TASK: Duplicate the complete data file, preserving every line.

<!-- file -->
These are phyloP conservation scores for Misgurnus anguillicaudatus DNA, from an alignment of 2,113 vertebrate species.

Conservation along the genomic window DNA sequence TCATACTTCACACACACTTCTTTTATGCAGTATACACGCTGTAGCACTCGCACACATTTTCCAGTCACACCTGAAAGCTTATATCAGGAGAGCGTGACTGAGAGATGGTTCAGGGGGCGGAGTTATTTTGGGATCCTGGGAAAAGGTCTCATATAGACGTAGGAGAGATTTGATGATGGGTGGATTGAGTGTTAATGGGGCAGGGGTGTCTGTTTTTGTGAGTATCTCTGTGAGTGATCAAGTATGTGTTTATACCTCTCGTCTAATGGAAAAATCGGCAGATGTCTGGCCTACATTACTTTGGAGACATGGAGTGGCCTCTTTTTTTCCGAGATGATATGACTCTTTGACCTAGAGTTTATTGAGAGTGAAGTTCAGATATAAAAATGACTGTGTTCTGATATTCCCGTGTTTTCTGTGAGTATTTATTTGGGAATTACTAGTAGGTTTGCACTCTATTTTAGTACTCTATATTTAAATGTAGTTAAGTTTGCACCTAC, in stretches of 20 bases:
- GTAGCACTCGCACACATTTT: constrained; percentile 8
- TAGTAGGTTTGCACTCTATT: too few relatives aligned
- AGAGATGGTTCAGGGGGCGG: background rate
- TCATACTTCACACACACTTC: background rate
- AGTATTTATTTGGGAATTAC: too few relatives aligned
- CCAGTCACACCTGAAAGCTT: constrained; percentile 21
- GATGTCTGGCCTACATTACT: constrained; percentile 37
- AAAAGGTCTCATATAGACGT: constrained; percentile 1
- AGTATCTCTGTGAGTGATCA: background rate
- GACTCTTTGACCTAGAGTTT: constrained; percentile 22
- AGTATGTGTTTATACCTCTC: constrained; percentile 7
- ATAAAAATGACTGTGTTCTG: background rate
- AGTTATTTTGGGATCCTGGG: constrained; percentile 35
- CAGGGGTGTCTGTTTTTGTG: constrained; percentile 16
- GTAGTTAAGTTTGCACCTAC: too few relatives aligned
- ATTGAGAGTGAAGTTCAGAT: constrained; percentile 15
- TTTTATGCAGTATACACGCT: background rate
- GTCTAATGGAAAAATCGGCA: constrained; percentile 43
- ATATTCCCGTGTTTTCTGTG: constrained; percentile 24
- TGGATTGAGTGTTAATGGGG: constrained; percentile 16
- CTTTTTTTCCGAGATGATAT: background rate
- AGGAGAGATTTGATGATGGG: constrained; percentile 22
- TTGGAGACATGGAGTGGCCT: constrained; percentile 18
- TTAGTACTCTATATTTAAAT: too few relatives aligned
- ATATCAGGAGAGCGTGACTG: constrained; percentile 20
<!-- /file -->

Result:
These are phyloP conservation scores for Misgurnus anguillicaudatus DNA, from an alignment of 2,113 vertebrate species.

Conservation along the genomic window DNA sequence TCATACTTCACACACACTTCTTTTATGCAGTATACACGCTGTAGCACTCGCACACATTTTCCAGTCACACCTGAAAGCTTATATCAGGAGAGCGTGACTGAGAGATGGTTCAGGGGGCGGAGTTATTTTGGGATCCTGGGAAAAGGTCTCATATAGACGTAGGAGAGATTTGATGATGGGTGGATTGAGTGTTAATGGGGCAGGGGTGTCTGTTTTTGTGAGTATCTCTGTGAGTGATCAAGTATGTGTTTATACCTCTCGTCTAATGGAAAAATCGGCAGATGTCTGGCCTACATTACTTTGGAGACATGGAGTGGCCTCTTTTTTTCCGAGATGATATGACTCTTTGACCTAGAGTTTATTGAGAGTGAAGTTCAGATATAAAAATGACTGTGTTCTGATATTCCCGTGTTTTCTGTGAGTATTTATTTGGGAATTACTAGTAGGTTTGCACTCTATTTTAGTACTCTATATTTAAATGTAGTTAAGTTTGCACCTAC, in stretches of 20 bases:
- GTAGCACTCGCACACATTTT: constrained; percentile 8
- TAGTAGGTTTGCACTCTATT: too few relatives aligned
- AGAGATGGTTCAGGGGGCGG: background rate
- TCATACTTCACACACACTTC: background rate
- AGTATTTATTTGGGAATTAC: too few relatives aligned
- CCAGTCACACCTGAAAGCTT: constrained; percentile 21
- GATGTCTGGCCTACATTACT: constrained; percentile 37
- AAAAGGTCTCATATAGACGT: constrained; percentile 1
- AGTATCTCTGTGAGTGATCA: background rate
- GACTCTTTGACCTAGAGTTT: constrained; percentile 22
- AGTATGTGTTTATACCTCTC: constrained; percentile 7
- ATAAAAATGACTGTGTTCTG: background rate
- AGTTATTTTGGGATCCTGGG: constrained; percentile 35
- CAGGGGTGTCTGTTTTTGTG: constrained; percentile 16
- GTAGTTAAGTTTGCACCTAC: too few relatives aligned
- ATTGAGAGTGAAGTTCAGAT: constrained; percentile 15
- TTTTATGCAGTATACACGCT: background rate
- GTCTAATGGAAAAATCGGCA: constrained; percentile 43
- ATATTCCCGTGTTTTCTGTG: constrained; percentile 24
- TGGATTGAGTGTTAATGGGG: constrained; percentile 16
- CTTTTTTTCCGAGATGATAT: background rate
- AGGAGAGATTTGATGATGGG: constrained; percentile 22
- TTGGAGACATGGAGTGGCCT: constrained; percentile 18
- TTAGTACTCTATATTTAAAT: too few relatives aligned
- ATATCAGGAGAGCGTGACTG: constrained; percentile 20